Evolution and Expression of MYB Genes in Diploid and Polyploid Cotton

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2003-02-01
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Cedroni, M. L.
Cronn, Richard
Adams, K. L.
Wilkins, T. A.
Wendel, Jonathan
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Wendel, Jonathan
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Botany
The Botany Graduate Program offers work for the degrees Master of Science and Doctor of Philosophy with a graduate major in Botany, and minor work for students majoring in other departments or graduate programs. Within the Botany Graduate Major, one of the following areas of specialization may be designated: aquatic and wetland ecology, cytology, ecology, morphology, mycology, physiology and molecular biology, or systematics and evolution. Relevant graduate courses that may be counted toward completion of these degrees are offered by the Departments of EEOB and GDCB, and by other departments and programs. The specific requirements for each student’s course distribution and research activities are set by the Program of Study Committee established for each student individually, and must satisfy all requirements of the Graduate College (See Index). GRE (and if necessary, TOEFL) scores are required of all applicants; students are encouraged to contact faculty prior to application.
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Abstract

R2R3-MYB transcription factors have been implicated in a diversity of plant-specific processes. Among the functions attributed to myb factors is the determination of cell shape, including regulation of trichome length and density. Because myb transcription factors are likely to play a role in cotton fiber development, the molecular evolutionary properties of six MYB genes previously shown to be expressed in cotton fiber initiation were examined. In accordance with their presumed central role, each of the genes display conservative substitution patterns and limited sequence divergence in diploid members of the genus Gossypium, and this pattern is conserved in allotetraploid cottons. In contrast to highly reiterated rDNA repeats, GhMYB homologues (duplicated gene pairs) exhibit no evidence of concerted evolution, but instead appear to evolve independently in the allopolyploid nucleus. Expression patterns for the MYB genes were examined in several organs to determine if there have been changes in expression patterns between the diploids (G. raimondii and G. arboreum) and the tetraploid (G. hirsutum) or between the duplicated copies in the tetraploid. Spatial and temporal expression patterns appear to have been evolutionarily conserved, both during divergence of the diploid parents of allopolyploid cotton and following polyploid formation. However, the duplicated copies of MYB1 in the tetraploid are not expressed at equal levels or equivalently in all organs, suggesting possible functional differentiation.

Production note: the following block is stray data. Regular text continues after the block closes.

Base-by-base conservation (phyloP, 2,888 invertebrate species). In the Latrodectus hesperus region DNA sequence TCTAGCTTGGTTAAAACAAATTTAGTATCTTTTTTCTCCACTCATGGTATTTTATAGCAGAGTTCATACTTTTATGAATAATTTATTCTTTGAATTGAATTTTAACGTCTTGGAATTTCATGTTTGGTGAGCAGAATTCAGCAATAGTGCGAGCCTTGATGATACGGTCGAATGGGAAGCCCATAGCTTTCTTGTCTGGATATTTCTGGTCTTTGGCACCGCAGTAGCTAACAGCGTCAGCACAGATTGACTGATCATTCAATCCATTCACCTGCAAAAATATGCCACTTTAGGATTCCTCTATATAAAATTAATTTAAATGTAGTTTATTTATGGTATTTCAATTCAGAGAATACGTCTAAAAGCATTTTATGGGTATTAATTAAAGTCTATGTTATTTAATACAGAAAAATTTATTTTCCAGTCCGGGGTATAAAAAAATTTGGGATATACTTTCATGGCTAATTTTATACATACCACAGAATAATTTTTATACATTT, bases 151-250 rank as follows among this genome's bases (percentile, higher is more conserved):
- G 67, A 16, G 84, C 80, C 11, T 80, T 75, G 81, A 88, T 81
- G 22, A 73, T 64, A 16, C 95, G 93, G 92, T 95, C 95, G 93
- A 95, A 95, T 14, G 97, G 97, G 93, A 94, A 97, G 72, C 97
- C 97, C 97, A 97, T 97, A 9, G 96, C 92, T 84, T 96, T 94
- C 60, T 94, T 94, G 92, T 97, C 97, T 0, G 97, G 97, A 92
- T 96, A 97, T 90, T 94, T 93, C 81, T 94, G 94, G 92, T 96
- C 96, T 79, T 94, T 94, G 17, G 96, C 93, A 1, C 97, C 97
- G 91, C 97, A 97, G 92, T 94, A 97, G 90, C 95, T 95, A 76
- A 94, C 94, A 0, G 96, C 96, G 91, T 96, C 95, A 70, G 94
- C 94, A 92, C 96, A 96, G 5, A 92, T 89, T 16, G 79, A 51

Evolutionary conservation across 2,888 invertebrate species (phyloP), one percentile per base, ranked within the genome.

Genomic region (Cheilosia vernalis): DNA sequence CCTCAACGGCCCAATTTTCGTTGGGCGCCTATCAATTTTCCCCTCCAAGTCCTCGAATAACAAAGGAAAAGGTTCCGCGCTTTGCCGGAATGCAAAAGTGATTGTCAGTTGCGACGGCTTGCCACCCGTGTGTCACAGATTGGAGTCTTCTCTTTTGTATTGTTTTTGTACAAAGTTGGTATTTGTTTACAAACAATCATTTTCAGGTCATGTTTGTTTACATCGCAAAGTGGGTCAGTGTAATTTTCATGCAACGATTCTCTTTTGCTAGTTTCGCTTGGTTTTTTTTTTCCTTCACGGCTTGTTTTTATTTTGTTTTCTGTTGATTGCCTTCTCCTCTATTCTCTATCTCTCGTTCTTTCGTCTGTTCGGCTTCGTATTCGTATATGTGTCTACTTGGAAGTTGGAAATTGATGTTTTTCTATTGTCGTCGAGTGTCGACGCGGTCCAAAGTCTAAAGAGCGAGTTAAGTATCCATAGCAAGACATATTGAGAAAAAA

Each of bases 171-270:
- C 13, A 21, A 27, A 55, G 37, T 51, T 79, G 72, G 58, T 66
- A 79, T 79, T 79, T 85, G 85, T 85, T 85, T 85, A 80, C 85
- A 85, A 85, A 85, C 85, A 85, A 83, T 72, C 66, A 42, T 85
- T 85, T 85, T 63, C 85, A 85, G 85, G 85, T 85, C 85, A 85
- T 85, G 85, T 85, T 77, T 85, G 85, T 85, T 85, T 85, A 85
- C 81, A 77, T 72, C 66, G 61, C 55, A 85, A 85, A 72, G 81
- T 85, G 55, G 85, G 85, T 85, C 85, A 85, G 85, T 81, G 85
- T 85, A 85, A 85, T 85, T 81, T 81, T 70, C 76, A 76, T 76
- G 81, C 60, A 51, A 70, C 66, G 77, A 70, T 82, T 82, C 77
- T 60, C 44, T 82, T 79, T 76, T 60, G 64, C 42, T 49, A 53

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This article is from Plant Molecular Biology 51 (2003): 313, doi:10.1023/A:1022051100610.

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